When Huckleberry Finn's religious education was taken in hand by the Widow and Miss Watson, his impressionable mind was at first strongly affected—in his own words, he was all in a sweat—on hearing the story of Moses. Later, his interest in Moses cooled off, because Miss Watson let out that Moses had been dead a considerable time, and Huckleberry Finn, as he explains, took no stock in dead men.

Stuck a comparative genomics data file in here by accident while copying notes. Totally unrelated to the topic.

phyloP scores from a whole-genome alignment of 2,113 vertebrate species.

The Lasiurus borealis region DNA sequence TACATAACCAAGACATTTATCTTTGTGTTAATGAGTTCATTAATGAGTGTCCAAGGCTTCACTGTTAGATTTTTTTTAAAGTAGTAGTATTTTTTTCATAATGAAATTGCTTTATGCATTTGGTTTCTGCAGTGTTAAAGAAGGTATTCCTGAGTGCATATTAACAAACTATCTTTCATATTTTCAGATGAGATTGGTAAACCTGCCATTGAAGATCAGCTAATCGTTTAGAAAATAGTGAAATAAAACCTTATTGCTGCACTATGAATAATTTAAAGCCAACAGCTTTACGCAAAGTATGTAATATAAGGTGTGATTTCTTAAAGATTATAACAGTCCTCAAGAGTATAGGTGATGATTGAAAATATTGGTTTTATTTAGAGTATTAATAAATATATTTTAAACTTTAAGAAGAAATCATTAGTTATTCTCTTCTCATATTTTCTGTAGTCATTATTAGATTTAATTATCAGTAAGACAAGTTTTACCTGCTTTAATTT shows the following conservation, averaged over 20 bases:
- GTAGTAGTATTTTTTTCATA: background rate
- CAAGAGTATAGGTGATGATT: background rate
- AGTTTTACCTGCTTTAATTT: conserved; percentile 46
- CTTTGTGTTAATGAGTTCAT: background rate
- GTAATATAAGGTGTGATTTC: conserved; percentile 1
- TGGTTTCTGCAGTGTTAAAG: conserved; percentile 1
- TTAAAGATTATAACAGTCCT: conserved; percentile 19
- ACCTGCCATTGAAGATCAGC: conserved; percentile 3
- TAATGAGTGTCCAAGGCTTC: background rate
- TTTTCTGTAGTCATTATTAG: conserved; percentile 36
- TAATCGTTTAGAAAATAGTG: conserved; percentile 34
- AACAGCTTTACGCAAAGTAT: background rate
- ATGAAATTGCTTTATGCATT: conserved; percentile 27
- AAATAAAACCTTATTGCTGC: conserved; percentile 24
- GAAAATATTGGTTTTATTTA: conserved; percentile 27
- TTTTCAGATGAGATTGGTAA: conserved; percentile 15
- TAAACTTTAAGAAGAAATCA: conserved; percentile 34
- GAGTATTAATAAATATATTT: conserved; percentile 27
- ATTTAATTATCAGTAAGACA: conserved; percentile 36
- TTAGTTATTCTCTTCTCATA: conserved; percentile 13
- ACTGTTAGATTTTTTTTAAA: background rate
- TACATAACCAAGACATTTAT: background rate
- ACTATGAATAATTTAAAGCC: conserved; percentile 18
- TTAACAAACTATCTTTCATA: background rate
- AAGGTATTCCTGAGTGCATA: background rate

It was a very naïve reaction to history; but naïve reactions often reveal truths which are blurred by a more sophisticated attitude, and must somehow be recaptured before we can see things as they are. Huckleberry Finn may here stand as the babe or suckling out of whose mouth the historian is to learn wisdom.
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